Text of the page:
‘Hereward’, James Wilde’s first book in the Hereward series was a stunning debut. The power and verve of the writing, the impact and strength of the hero the story revealed, gave ‘Hereward’ an edge and a pulsating wildness that I hadn’t felt from a book in a long time. As if the story, the book, had reached up and punched me in the face!
From the very beginning, James Wilde formed Hereward into a thoroughly believable and compelling character from the forgotten mists of English history. An action-packed, compulsive story that took no prisoners and a hero that then held a knife to your throat for the rest of the book.
In general, this is a familiar period – 1066 and the aftermath – and one also recently vividly explored, from the Norman point of view, in James Aitcheson’s ‘Sworn Sword’ and ‘The Splintered Kingdom’. Here, James Wilde presents it to us afresh by concentrating on a (perhaps to most people) unfamiliar English hero – Hereward ‘The Wake’. As the book jacket to the paperback of ‘Hereward’ puts it;
“The last Englishman. The first freedom fighter. The forgotten hero.”
(According to Wikipedia, Hereward’s ‘The Wake’ epithet; “meaning ‘watcher’, was popularly assigned to him many years after his death” So, whilst I can’t say ‘Hereward’, without also thinking ‘The Wake’, no one here in these books, says “Hi Wake!” And he’s certainly more of a do-er, than a watcher).
Right, so the question is then; after such an impressive start, can ‘The Devil’s Army’ live up to the startling promise of its predecessor?
Yes. It can. It does. And then some.
Of course, because we’re better prepared this time, because we know the main characters and we know the style, the second can never be as much as a surprise as the first one (in any series). So the writer has to perhaps work a little harder to keep it fresh, keep us interested and not re-tread old ground. Even if, like this, it is a ‘to be continued’ story.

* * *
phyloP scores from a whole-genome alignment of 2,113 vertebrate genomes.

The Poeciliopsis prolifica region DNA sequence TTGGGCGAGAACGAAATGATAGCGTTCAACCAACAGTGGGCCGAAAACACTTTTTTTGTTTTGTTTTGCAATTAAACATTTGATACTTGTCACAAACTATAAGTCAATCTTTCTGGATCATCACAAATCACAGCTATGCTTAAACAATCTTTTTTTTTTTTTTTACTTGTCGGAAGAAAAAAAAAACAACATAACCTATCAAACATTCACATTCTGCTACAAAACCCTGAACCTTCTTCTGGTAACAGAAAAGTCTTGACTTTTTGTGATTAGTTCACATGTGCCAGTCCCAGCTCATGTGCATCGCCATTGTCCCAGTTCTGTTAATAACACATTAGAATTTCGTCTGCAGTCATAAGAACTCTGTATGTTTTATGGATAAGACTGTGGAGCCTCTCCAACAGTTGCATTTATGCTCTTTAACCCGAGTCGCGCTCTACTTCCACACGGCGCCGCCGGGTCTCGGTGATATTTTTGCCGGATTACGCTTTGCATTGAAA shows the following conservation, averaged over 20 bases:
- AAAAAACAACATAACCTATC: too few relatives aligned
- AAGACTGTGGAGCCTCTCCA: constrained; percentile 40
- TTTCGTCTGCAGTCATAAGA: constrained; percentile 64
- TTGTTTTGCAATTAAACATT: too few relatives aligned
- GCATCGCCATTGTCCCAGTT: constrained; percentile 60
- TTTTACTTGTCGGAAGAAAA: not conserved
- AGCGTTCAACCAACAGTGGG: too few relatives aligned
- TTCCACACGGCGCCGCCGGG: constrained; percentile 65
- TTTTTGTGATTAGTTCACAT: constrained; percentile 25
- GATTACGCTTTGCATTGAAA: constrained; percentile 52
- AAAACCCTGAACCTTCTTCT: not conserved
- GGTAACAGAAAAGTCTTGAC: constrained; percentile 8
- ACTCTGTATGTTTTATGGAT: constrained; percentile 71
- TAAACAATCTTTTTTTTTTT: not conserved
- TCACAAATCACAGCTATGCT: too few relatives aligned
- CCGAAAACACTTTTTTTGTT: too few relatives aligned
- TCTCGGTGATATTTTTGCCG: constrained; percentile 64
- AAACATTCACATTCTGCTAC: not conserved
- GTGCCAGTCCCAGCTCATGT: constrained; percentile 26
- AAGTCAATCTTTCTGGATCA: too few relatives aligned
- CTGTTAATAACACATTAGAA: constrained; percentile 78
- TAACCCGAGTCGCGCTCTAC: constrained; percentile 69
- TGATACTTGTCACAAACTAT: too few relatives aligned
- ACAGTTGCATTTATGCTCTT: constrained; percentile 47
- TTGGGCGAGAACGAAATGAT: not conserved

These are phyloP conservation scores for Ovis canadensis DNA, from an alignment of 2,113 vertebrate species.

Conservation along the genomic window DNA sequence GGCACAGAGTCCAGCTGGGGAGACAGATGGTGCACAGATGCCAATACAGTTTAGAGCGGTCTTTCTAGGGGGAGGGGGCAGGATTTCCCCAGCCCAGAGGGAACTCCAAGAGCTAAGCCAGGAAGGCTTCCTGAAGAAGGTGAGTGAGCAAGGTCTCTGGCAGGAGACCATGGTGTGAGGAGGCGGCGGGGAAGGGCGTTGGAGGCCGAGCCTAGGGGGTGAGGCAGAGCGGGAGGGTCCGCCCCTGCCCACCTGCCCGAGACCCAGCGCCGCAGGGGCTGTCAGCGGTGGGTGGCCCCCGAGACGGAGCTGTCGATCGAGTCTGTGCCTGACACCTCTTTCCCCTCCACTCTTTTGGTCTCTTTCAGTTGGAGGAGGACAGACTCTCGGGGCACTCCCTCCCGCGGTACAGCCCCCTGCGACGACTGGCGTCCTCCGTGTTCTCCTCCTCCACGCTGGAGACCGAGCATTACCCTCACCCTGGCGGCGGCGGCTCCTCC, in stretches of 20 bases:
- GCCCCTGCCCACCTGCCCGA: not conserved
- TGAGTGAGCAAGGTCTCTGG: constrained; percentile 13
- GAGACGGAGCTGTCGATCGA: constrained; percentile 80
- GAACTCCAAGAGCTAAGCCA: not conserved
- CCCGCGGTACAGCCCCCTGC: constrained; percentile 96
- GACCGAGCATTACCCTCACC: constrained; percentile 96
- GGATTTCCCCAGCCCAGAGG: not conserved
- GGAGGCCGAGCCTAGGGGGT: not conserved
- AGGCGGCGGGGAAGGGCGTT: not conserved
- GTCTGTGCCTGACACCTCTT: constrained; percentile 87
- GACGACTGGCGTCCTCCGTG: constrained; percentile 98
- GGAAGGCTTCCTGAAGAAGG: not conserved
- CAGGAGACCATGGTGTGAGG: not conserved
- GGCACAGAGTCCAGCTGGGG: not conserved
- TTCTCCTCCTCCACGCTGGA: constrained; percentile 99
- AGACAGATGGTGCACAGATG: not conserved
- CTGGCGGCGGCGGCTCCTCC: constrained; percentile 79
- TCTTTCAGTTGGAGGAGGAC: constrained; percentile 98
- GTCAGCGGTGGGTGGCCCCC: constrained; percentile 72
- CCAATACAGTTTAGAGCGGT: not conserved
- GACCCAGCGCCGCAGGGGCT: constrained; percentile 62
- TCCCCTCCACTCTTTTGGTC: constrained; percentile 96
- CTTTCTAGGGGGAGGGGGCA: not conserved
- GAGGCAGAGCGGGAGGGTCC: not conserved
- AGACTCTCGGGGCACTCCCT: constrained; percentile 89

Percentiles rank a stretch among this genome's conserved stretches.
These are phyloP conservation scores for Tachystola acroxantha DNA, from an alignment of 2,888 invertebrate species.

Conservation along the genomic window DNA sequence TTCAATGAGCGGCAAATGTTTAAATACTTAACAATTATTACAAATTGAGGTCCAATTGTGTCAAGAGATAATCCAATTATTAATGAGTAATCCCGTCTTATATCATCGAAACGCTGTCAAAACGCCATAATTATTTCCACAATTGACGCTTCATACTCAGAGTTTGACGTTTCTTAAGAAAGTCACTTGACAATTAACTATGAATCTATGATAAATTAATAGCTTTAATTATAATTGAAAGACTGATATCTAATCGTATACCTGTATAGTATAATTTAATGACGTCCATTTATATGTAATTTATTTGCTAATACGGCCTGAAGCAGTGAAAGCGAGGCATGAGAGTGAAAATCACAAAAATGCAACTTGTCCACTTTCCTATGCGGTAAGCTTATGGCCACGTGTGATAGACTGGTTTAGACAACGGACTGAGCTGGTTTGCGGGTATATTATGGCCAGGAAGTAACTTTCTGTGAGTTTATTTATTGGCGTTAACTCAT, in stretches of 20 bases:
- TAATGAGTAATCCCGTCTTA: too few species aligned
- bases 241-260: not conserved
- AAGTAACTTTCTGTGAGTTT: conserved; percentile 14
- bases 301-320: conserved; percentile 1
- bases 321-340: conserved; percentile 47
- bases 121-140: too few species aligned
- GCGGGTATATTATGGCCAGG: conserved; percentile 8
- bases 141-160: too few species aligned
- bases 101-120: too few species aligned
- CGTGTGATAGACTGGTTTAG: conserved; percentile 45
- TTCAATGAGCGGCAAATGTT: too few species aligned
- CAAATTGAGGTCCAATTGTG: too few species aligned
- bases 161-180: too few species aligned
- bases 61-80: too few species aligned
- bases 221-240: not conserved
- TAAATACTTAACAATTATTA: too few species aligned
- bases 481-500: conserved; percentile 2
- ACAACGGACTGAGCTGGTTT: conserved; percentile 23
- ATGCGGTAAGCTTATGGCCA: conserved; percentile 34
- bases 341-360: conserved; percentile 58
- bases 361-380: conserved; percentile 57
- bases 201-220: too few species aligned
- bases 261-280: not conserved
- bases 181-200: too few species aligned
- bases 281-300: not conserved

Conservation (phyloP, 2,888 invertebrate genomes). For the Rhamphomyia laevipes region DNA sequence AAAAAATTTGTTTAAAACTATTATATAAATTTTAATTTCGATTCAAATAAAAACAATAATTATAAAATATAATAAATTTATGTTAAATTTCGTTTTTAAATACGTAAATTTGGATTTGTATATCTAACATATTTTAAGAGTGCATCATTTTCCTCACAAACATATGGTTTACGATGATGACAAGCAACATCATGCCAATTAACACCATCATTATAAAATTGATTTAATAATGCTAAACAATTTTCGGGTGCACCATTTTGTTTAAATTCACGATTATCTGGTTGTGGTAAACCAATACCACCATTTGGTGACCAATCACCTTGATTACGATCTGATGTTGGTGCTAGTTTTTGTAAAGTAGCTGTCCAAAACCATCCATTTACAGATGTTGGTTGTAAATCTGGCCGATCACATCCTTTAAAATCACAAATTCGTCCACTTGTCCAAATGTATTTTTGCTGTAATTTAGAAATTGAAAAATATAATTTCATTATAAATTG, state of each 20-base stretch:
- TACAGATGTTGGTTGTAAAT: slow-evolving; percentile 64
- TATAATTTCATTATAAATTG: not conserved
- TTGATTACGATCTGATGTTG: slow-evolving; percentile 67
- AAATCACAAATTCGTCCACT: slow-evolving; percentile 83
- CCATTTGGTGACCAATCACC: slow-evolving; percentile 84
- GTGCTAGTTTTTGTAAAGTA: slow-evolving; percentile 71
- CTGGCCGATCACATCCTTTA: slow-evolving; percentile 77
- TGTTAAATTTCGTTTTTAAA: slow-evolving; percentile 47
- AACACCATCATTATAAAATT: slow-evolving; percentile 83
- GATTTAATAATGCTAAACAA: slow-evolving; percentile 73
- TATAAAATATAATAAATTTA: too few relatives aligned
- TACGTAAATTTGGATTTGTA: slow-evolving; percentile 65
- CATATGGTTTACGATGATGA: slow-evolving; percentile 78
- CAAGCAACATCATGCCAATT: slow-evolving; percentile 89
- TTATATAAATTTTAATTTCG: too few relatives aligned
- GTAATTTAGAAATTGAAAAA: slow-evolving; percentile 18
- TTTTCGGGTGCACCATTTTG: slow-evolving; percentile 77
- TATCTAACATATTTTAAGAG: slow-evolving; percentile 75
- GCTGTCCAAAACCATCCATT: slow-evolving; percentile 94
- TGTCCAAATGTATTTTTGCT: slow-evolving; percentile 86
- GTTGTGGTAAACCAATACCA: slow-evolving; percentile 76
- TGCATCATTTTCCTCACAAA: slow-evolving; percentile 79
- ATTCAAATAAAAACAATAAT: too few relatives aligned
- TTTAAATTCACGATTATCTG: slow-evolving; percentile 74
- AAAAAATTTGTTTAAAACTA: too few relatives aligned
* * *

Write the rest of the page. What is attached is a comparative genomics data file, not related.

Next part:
With ‘The Devil’s Army’, Hereward’s character broadens, matures and takes on more responsibilities as the story progresses. He has to. He finds his inner rage tempered more than somewhat by the responsibility and pressures of the leadership that he hasn’t exactly sought, but which has pretty much come to him by dint of the rebels and him realising there is no one else willing or able to take that leadership on. He realises that being a strong leader isn’t just about training, leading warriors and the joy of battle, even though he might sometimes wish it were that simple. He needs to offer the people he says he is fighting for, something more than just a satisfyingly bloody fight and the chance of gratification through revenge.
“Once he had been little more than a ravening wolf, driven by rage and hungry for blood, shunned by all civilised folk. Now he was a leader of men who had been taught the value of friendship, honour and justice.”
His resistance to William takes shape and he needs fighters. As they fight back against the Normans, so more come to him, willing to fight. But they also come with family and friends who need to be found place to live. And food to eat. Ely, surrounded by the almost impenetrable forests and marshes of the Fens, might offer Hereward protection and a place to centre his fight-back, but it comes at a cost. The people need to see results, not an occupying force. Resentment grows and surprisingly, Hereward often has his work cut out convincing them he offers a better future than William. At the time he most needs his people’s help and support, Hereward risks alienating them.